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A Necessary End by Sarah Pinborough and F Paul Wilson

LIFE CAME OUT OF AFRICA… 

But now it’s death’s turn…. 

It spreads like a plague but it’s not a disease. Medical science is helpless against the deadly autoimmune reaction caused by the bite of the swarming African flies. Billions are dead, more are dying. Across the world, governments are falling, civilization is crumbling, and everywhere those still alive fear the death carried in the skies.  

Some say the flies are a freak mutation, others say they’re man made, but as hope of beating them fades, most turn to the only comfort left and see the plague as God’s will. He sent a deadly deluge the last time He was upset with mankind. This time He has darkened the sky with deadly flies. And perhaps that is true, for so many of the afflicted speak with their dying breaths of seeing God coming for them.  

But not everyone dies. A very few seem immune. They call themselves mungus and preach acceptance of the plague, encouraging people to allow themselves to be bitten by “the flies of the Lord” so that they may join Him in the afterlife.  

Nigel, an investigative reporter, searches the apocalyptic landscape of plague-ravaged England in search of Bandora, a kidnapped African boy. On a quest for personal redemption as well as the truth, his search takes him away from the troubles he can no longer face at home, and into the world of the head mungu, a man who speaks truth in riddles and has no fear of the African flies. 

Apocalypses, they’re like buses aren’t they. You wait for one to come along and two arrive at once. No sooner had I started reading Pandemic by Scott Sigler than A Necessary End by Sarah Pinborough and F. Paul Wilson arrived. Both books deal with the end of the world, but they couldn’t be more different from one another. Sigler’s latest is all about the action, violence and horrific adventure while A Necessary End is a far more intimate, personal exploration of an apocalyptic event.

It’s the characters that really made this story for me. Nigel and his partner Abby are wonderfully observed. Their actions and reactions to events are perfectly judged and never jar the reader out of the world that the authors have created. Don’t be fooled, this isn’t just a typical by the numbers apocalypse; it’s also an insightful character study. There’s something fascinating watching people trying to live their lives in exceptional circumstances, it’s mesmerizing stuff.

The element of the story that really struck a chord is the different way in which both these characters come to terms with the inevitability of events. Nigel is driven by reason, science, rationality and the need to discover the source of the insects. His nature is such that he just can’t sit idly by and wait for the world to stop. He has to know why, no matter what the cost of that knowledge is. Meanwhile, Abby is the polar opposite. She has returned to a faith she thought lost, letting her feelings and intuition guide her decisions. She’s convinced that the apocalypse is all part of some grand plan and she is happy to let events unfold naturally. She is resolute that there is something better waiting for them all on the other side.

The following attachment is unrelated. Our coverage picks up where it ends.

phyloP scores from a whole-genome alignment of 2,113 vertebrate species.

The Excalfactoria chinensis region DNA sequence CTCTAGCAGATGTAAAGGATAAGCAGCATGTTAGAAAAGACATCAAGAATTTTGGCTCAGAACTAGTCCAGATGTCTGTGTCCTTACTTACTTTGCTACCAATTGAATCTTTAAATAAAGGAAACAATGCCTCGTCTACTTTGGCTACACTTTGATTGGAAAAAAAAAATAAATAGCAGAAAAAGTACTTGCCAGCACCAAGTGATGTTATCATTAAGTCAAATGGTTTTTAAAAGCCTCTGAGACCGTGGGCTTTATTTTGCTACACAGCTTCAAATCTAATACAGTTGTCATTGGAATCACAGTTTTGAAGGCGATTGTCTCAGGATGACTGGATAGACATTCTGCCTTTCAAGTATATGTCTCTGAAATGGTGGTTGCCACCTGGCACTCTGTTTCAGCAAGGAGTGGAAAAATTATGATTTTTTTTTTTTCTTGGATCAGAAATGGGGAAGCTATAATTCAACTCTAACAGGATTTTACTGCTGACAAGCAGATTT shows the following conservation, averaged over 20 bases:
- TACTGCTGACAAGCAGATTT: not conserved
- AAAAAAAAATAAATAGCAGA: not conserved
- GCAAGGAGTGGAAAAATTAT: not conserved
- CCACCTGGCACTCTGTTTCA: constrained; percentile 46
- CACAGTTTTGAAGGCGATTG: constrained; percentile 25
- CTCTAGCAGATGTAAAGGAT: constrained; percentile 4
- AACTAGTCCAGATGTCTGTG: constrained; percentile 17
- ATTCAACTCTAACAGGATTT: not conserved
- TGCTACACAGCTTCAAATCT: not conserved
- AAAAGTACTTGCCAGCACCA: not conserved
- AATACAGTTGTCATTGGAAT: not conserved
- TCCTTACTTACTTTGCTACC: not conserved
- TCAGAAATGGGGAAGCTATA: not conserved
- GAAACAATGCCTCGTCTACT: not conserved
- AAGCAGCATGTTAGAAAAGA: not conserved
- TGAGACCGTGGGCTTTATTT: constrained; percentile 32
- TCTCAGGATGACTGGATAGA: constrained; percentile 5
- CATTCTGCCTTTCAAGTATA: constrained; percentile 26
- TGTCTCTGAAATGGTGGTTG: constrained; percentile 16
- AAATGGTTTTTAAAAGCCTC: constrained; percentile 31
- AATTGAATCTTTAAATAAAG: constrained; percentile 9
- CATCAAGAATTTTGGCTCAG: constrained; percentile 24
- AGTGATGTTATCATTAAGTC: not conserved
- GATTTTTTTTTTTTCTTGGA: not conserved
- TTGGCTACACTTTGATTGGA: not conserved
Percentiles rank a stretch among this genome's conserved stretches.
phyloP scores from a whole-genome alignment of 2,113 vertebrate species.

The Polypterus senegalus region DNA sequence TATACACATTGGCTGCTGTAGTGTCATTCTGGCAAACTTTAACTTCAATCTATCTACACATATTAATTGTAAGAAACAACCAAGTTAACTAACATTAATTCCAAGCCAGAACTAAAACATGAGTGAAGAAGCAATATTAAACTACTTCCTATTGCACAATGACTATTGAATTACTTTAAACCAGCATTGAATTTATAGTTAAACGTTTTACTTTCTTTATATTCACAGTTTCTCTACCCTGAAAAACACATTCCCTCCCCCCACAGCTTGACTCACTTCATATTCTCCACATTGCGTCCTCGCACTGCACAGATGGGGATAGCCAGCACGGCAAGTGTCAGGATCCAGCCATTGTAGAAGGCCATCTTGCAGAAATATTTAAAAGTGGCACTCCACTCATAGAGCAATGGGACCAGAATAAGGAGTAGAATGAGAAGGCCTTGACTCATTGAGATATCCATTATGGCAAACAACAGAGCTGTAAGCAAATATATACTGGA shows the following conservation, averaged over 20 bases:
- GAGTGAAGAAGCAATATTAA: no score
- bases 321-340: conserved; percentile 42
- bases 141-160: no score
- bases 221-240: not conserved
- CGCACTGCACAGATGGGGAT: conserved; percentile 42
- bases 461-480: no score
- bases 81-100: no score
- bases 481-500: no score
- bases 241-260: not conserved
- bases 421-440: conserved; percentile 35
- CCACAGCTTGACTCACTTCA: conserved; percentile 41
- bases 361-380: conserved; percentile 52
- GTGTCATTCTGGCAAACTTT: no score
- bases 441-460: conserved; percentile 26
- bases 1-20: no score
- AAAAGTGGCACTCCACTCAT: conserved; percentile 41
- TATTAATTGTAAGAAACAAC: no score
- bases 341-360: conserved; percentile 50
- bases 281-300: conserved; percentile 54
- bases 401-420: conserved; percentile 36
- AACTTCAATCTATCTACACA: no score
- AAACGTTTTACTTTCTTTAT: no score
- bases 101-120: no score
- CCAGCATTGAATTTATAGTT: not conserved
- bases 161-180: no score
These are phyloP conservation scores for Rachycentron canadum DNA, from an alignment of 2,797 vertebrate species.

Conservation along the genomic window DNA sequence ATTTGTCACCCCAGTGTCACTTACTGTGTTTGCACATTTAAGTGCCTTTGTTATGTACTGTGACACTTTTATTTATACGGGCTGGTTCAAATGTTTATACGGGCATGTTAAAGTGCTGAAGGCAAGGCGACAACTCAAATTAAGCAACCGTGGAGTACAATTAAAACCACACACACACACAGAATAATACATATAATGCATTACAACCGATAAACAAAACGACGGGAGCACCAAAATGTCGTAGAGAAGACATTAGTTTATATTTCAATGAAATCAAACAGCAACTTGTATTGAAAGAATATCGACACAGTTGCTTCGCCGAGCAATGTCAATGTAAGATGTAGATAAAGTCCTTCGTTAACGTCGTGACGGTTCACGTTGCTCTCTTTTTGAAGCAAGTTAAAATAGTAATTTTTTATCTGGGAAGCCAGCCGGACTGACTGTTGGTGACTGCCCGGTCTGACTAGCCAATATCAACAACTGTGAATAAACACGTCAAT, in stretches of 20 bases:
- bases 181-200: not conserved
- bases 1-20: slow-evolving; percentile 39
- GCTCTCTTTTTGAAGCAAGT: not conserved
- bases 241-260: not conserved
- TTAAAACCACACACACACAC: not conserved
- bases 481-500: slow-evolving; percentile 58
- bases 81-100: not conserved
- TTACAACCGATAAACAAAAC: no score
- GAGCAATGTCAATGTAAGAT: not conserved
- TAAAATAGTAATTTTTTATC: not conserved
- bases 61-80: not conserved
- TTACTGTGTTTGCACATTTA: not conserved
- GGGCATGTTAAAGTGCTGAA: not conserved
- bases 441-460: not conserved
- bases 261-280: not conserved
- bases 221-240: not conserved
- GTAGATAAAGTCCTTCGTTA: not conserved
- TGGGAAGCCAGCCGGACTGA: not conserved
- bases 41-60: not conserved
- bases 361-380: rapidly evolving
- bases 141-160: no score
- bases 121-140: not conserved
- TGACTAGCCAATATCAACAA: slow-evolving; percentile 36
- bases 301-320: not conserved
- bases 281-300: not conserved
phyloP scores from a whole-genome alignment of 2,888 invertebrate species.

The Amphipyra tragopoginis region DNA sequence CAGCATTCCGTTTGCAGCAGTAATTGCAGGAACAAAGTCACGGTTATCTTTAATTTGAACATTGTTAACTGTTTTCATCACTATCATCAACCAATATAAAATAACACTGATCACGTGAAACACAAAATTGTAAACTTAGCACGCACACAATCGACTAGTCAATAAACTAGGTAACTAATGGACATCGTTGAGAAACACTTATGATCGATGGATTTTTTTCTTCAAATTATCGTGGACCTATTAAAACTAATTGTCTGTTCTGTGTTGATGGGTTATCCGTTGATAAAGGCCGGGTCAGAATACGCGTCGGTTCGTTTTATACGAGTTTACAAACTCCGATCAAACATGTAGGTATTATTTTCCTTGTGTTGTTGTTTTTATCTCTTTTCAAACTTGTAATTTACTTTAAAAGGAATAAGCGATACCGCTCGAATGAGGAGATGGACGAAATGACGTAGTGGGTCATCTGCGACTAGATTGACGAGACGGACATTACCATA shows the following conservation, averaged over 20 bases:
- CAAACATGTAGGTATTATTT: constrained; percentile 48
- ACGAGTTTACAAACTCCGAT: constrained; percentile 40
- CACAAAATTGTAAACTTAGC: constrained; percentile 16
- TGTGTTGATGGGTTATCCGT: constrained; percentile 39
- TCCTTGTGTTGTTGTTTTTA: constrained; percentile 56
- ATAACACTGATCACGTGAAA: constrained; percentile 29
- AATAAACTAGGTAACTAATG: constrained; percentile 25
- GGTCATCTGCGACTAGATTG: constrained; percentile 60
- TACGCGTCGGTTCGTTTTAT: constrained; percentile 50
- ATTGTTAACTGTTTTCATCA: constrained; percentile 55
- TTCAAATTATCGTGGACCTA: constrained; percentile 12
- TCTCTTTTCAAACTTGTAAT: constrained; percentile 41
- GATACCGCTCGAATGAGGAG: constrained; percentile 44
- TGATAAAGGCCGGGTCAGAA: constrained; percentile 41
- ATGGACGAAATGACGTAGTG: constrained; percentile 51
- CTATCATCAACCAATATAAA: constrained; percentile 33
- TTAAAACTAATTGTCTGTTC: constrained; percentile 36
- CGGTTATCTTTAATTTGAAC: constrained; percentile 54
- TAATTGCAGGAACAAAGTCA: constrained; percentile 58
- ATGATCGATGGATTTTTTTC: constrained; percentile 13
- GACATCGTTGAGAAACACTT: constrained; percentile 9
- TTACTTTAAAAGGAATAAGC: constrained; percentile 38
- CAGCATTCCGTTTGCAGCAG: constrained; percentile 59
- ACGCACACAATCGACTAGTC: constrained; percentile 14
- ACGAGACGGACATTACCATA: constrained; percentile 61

It’s interesting; in some respects the end of the world feels almost inconsequential in comparison to the breakdown of the couple’s relationship. Abby has a serious medical condition and Nigel doesn’t know how to deal with it. This causes resentment on both sides, and when we first meet them they’re dancing around the issues they have. Neither is willing to voice their fears, both are so paralyzed by the potential outcome. There is a genuine sense of sadness that permeates both characters. The deterioration of their life together mirrors the larger events going on around the couple. Their interactions act almost as a microcosm to the world surrounding them.

On top of all that, let’s not forget that this is still a horror novel at its dark heart and there are a number of suitably gruesome moments. I’ll admit, I got so caught up in the lives of the two leads that most of these horrific scenes managed to catch me totally unaware. The good news is because we’re talking about vast plagues of insects proceedings do sometimes rate quite highly on the old ick-o-meter. I can tell you this in no uncertain terms – I’m never setting foot in an airport again.

I have to admit a certain amount of curiosity whenever I find myself reading a collaborative effort between two authors. It becomes almost a game to try and spot each writer’s contributions. There is always a concern that different writing styles will clash and disrupt the flow of a narrative but I’m glad to say that’s not the case in this instance. Wilson and Pinborough are both accomplished storytellers in their own right and their styles complement one another well to form a truly compelling tale.

If you’re a fan of apocalyptic fiction and are looking for something that is a little bit more character driven than your standard fare, this could well be the book for you. It’s always a pleasure to discover writing that’s introspective, insightful and emotive. I strongly suggest you seek this little gem out.

A Necessary End is published by Shadowridge Press and is available now.

A Necessary End


New From: £6.72 GBP In Stock

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